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Health and Wellbeing

Published on October 1st, 2013 | by The Town Crier


Health – Immunisation against Seasonal Flu

Flu can spread quickly through droplets created when someone with the infection sneezes or coughs, or by touching a surface where the virus has been deposited. For otherwise healthy people, flu can be unpleasant but normally clears up within a week. But complications of flu can be serious and cause a number of deaths each year in the UK. For those at risk of developing serious complications from seasonal flu, vaccination is recommended and is available to them free of charge on the NHS; this includes anyone over 65, pregnant women and those with weakened immune systems or underlying health conditions, such as long-term respiratory disease or heart disease.

It is important to have the jab annually, ideally between September and November. Protection from the vaccine reduces over time and flu strains often change, so a new flu vaccine is produced each year. There are three types of flu virus – A, B and C, with most cases caused by types A and B. Each winter, mostly within a six to eight week period, a different strain of the flu virus causes an outbreak affecting many people and this is referred to as seasonal flu. The viruses most likely to cause seasonal flu are identified in advance each year by the World Health Organisation and then vaccines are made to match them as closely as possible.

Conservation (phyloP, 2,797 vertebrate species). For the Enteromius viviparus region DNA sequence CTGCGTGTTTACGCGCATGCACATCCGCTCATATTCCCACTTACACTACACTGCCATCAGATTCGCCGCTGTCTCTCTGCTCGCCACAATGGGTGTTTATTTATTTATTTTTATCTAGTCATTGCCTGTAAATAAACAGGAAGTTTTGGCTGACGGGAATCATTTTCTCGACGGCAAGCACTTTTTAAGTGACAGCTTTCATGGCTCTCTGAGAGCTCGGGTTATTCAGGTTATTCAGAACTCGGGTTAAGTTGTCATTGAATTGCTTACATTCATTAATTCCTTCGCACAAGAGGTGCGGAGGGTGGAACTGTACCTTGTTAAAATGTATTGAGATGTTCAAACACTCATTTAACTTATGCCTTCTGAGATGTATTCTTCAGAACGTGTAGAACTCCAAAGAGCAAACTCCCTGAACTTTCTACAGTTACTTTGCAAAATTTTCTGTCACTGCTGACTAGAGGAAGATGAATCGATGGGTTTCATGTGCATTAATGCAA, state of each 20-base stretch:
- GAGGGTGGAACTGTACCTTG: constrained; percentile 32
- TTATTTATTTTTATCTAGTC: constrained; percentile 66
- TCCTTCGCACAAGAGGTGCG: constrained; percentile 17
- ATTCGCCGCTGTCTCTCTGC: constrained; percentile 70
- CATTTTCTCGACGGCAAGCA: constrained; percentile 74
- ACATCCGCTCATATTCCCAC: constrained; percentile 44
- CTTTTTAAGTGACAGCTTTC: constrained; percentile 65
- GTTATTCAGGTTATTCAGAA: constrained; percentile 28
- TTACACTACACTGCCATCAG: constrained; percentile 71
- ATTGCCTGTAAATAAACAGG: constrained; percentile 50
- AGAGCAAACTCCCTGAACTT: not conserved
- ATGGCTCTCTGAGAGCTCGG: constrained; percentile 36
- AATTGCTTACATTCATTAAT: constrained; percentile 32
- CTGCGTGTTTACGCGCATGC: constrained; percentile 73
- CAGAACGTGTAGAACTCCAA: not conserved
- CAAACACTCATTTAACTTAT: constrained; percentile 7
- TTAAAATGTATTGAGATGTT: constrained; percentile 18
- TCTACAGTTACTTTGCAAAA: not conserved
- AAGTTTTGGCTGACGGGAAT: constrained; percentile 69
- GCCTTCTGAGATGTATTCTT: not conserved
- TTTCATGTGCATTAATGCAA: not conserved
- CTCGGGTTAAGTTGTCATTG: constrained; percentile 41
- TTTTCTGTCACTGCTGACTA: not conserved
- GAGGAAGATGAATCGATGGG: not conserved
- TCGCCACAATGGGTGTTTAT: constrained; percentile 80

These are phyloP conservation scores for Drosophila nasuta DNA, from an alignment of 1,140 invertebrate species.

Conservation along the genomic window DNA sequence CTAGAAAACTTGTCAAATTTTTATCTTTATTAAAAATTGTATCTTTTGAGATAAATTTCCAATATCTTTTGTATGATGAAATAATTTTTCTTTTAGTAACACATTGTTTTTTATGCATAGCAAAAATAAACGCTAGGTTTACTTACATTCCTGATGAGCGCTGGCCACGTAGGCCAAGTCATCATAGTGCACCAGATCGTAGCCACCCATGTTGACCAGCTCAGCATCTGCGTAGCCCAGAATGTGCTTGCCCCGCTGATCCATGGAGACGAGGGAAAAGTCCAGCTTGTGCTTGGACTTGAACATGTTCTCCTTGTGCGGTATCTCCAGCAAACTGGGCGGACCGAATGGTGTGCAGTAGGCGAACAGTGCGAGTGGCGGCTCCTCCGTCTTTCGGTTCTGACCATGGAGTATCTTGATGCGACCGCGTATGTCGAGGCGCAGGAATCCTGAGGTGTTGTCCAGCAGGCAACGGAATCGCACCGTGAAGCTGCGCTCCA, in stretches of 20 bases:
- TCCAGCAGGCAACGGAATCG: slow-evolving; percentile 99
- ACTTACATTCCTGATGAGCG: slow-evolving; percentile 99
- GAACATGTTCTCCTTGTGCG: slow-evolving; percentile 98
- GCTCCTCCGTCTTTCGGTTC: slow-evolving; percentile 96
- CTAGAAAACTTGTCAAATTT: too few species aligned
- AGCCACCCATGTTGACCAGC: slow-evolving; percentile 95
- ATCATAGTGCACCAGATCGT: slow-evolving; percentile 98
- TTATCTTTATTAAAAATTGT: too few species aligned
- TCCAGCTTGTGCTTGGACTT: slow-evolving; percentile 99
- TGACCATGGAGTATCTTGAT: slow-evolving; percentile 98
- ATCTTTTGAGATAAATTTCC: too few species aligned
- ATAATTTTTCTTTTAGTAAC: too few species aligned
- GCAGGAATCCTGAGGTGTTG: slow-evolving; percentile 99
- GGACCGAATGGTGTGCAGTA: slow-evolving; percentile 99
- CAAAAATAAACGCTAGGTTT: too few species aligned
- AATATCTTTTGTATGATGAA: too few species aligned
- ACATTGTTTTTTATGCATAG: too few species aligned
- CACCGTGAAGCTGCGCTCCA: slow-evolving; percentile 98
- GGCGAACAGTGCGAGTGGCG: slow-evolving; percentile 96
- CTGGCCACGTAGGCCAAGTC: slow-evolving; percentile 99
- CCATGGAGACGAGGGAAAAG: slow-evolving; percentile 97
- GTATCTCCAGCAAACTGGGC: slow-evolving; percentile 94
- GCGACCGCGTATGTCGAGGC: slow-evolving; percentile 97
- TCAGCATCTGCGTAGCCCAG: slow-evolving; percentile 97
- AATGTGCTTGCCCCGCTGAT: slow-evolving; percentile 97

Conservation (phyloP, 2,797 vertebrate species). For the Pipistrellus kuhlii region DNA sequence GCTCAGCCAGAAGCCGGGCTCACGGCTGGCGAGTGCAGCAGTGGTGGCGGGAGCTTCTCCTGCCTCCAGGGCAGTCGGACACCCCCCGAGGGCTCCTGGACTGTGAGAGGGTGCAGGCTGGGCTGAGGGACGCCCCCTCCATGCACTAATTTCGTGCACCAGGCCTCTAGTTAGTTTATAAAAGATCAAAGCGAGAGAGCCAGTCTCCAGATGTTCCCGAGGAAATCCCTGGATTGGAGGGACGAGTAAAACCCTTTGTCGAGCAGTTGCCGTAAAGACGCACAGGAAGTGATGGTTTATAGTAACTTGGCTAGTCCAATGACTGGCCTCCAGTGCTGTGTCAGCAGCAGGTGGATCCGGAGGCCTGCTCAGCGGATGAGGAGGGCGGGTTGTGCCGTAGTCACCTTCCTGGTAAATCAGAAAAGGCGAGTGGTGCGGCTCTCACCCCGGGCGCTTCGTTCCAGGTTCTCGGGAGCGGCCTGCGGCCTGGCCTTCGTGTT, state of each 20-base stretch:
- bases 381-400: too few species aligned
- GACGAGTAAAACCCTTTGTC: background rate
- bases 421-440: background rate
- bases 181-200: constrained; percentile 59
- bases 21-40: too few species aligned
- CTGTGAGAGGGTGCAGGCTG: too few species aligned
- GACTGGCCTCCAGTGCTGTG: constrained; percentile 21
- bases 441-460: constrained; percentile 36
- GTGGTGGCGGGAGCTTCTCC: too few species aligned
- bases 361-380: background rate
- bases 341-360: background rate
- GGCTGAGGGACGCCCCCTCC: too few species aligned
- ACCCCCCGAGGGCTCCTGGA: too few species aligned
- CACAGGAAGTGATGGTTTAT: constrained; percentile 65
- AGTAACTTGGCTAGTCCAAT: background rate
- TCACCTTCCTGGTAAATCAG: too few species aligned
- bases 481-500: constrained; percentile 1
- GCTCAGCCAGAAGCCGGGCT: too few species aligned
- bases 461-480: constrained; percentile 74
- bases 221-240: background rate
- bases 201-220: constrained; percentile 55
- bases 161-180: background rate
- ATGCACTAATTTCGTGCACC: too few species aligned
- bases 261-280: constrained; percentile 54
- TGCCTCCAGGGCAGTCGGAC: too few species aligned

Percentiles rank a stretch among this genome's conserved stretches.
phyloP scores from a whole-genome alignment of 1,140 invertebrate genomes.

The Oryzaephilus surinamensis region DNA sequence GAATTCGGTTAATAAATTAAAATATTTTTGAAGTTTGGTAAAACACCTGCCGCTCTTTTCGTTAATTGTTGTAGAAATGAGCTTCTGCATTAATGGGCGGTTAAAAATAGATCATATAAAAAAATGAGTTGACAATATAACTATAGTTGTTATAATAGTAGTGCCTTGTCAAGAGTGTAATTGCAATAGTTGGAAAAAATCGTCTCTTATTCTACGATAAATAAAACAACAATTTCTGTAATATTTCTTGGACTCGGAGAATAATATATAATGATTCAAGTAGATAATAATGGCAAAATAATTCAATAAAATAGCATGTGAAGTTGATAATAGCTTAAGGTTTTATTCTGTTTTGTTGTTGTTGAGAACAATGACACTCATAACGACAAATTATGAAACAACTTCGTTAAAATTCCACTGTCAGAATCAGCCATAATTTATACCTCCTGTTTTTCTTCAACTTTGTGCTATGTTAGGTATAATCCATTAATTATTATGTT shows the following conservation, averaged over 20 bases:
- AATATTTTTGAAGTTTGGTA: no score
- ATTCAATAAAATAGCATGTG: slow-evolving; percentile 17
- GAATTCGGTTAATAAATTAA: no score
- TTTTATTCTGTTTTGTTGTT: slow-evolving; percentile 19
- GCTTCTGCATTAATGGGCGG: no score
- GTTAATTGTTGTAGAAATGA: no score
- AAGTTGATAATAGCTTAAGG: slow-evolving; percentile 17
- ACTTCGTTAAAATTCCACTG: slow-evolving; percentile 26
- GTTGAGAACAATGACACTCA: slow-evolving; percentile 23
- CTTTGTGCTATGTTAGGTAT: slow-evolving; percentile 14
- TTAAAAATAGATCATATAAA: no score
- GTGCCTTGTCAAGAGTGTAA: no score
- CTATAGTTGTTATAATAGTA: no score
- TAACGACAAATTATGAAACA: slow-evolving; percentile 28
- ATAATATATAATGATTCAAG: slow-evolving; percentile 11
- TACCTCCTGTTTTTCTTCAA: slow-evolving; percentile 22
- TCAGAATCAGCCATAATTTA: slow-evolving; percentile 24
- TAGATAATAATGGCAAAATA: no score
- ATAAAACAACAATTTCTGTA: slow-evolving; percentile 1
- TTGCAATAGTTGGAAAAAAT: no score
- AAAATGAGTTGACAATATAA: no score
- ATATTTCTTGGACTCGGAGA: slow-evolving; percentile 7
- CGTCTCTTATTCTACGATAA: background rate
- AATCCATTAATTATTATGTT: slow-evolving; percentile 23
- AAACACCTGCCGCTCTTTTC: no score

Side effects of the vaccine are usually very minor, such as slight soreness at the injection site, a mildly raised temperature and aching muscles. The immunisation does not contain any living flu virus and so it cannot cause flu or any other infections. Should you develop a cough or a cold shortly after having a flu immunisation it is a coincidence; the vaccination will not prevent other viral infections which can cause coughs, colds and flu-like illnesses, only the particular flu virus that is expected in the coming winter.

The flu vaccine can save lives. If you are at risk, contact your GP to book your vaccination for winter 2013/2014.

Phoebe Hodge

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